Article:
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Publication

Effects of various processing methods on the dietary fiber and antioxidant properties of Bignay (Antidesma bunius L. Spreng) fruit.

Carbonera, A. F. A., Atienza, L. M., Estacio, M. A. C., Duque, S. M. M., Lizardo-Agustin, R. C. M., Flandez, L. E. L. & Castillo-Israel, K. A. T. (2023). Food Chemistry Advances, 3, 100561.

Bignay (Antidesma bunius L. Spreng) is an indigenous fruit in the Philippines known for its bioactive compounds and is commonly preserved by conventional freezing. Processing can be done to improve its storage condition and convert it into functional ingredients. This study aimed to determine the effect of freeze-drying, oven drying (50°C), spray drying, and juice concentrating on the dietary fiber composition, phenolic compounds, and antioxidant activity of Bignay. Results showed that oven drying increased the total dietary fiber of Bignay by 29% while freeze drying resulted to an increase in total phenolics, total flavonoids, and total anthocyanin by 69%, 55%, and 66%, respectively, with an increase in antioxidant activity in terms of DPPH, FRAP, and ABTS by 57%, 15% and 31%, respectively. Spray drying was found to be the most detrimental method while juice concentration gave little to no significant effects. Epicatechin, catechin, and gallic acid were the main phenolic compounds quantified in the processed Bignay. The study recommends that freeze-drying is the best method followed by oven drying, concentration, and spray drying.

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Comparative study of nutritional composition, antioxidant activity and functional properties of Cucumis melo and Citrullus lanatus seeds powder. 

Saeed, F., Afzaal, M., Niaz, B., Hussain, M., Rasheed, A., Raza, M. A., Umar, M., Khan, M. A., Suleria, H., Tufail, T. & Al Jbawi, E. (2024). Cogent Food & Agriculture, 10(1), 2293517.

The current research studied the nutritional and functional properties and antioxidant profile of Cucumis melo and Citrullus lanatus seeds. Results showed that the protein, fat, and fiber content of C. melo seed powder were significantly (p < 0.05) higher than C. lanatus. Furthermore, results of mineral profile showed that Citrullus lanatus seeds have 236.7 ± 4.4 mg/100 g potassium, 98.6 ± 0.3 mg/100 g sodium, 25.0 ± 0.03 mg/100 g magnesium, and 30.8 ± 0.04 mg/100 g calcium while Cucumis melo seeds showed 309.1 ± 5.3 mg/100 g potassium, 61.5 ± 0.2 mg/100 g sodium, 57.8 ± 0.15 mg/100 g magnesium, and 53.1 ± 0.07 mg/100 g calcium. Moreover, amino acids (valine (4.14), leucine (6.11), isoleucine (5.32), cysteine (1.43), lysine (2.93), glycine (6.23), alanine (3.24), and aspartic acid (6.87) of C. melo seeds were higher as compared to C. lanatus seeds. Total phenolic and total flavonoids contents of Cucumis melo were significantly (p < 0.05) higher than Citrullus lanatus. Results regarding the DPPH and FRAP of Cucumis melo were comparatively higher than Citrullus lanatus seeds powder due to higher phenolic contents. Further, water holding capacity of Cucumis melo seeds powder was 2.78 g H2O/g as compared to Cucumis melo (2.52 g H2O/g) and Cucumis melo seed powder showed a higher oil retention capacity 1.88 g oil/g as compared to Citrullus lanatus seeds powder 1.80 g oil/g. Conclusively, the outcome from comparative study presented C. melo as valuable and superior source of essential nutrients along with bioactive components which enhance their technological properties. Incorporation of C. melo and C. lanatus is highly recommended as a sustainable source of agro-industrial waste to achieve the nutritional and technological properties in the end product.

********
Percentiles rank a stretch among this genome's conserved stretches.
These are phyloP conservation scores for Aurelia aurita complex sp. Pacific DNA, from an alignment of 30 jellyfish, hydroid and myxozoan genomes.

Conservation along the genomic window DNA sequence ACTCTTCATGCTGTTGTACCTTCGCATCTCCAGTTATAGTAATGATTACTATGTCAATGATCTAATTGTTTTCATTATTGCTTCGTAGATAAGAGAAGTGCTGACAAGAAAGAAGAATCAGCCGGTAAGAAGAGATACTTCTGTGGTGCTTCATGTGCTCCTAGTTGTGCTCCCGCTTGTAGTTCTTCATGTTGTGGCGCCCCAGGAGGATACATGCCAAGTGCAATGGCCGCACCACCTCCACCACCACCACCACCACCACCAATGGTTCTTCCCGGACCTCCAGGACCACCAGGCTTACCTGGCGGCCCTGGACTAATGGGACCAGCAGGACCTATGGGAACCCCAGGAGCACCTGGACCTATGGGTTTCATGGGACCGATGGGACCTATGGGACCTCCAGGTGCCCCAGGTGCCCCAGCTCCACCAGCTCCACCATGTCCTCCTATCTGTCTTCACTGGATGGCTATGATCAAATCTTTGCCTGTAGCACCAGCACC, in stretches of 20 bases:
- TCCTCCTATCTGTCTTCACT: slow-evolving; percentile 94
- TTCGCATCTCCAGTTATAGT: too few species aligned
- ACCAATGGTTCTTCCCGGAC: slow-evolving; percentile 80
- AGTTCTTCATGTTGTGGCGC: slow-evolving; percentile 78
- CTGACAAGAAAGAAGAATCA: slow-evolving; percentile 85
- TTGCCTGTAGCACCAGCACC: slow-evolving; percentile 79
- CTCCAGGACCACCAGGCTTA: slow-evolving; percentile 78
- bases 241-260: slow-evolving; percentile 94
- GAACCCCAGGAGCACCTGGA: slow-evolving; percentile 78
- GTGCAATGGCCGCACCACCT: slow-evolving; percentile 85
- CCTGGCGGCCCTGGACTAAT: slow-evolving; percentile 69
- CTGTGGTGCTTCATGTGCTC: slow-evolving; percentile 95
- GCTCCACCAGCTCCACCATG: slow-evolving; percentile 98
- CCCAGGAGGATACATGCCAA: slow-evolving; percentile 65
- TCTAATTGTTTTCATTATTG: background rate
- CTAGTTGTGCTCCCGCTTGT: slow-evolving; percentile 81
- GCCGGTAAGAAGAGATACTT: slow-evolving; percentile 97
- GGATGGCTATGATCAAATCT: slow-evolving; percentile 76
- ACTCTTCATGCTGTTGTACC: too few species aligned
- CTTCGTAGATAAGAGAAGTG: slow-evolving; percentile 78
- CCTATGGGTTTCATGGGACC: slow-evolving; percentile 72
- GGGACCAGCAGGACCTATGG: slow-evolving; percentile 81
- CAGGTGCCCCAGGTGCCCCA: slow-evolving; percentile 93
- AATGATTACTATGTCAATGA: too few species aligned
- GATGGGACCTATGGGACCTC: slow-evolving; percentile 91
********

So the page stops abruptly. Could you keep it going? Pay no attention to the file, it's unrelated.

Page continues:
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Influence of malted buckwheat, foxtail and proso millet flour incorporation on the physicochemical, protein digestibility and antioxidant properties of gluten-free rice cookies.

Kumari, S., Singh, B. & Kaur, A. (2023). Food Chemistry Advances, 3, 100557.

The gluten-free cookies with improved nutritional value and health promoting qualities were prepared by substituting rice flour with malted buckwheat (BW), foxtail millet (FM) and proso millet (PM) flours at 15 % and 30 % levels. The characteristics of malted BW, FM and PM flours obtained after germination for 1–4 days (GD = 1–4) were first evaluated. The increment in germination days caused a significant improvement in protein content, total dietary fibre (TDF), oil absorption capacity, amylase and protease activity of malted BW, FM and PM flours. Incorporation of 30 % malted (GD=3 and 4) BW, FM and PM flours increased the G', G" and tan δ values of the cookies dough. The protein, ash, fat, TDF content and in vitro protein digestibility (IVPD) of cookies increased while glycaemic and starch hydrolysis index decreased by incorporating malted flours of all three grains. The incorporation of 30 % malted BW flour (GD = 3) increased IVPD, antioxidant capacity, protein, phenolics and flavonoids while incorporation of 30 % malted FM flour (GD = 4) proved useful in improving dietary fibres in gluten-free rice cookies. The 30 % malted BW and FM flour (GD = 3) can be incorporated in rice cookies for the improvement of nutritional and functional properties.

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Evaluation of the chemical composition and nutritional value of lettuce (Lactuca sativa L.) biofortified in hydroponics with iodine in the form of iodoquinolines. 

Dyląg, A., Smoleń, S. & Wisła-Świder, A. (2023). Frontiers in Plant Science, 14, 1288773.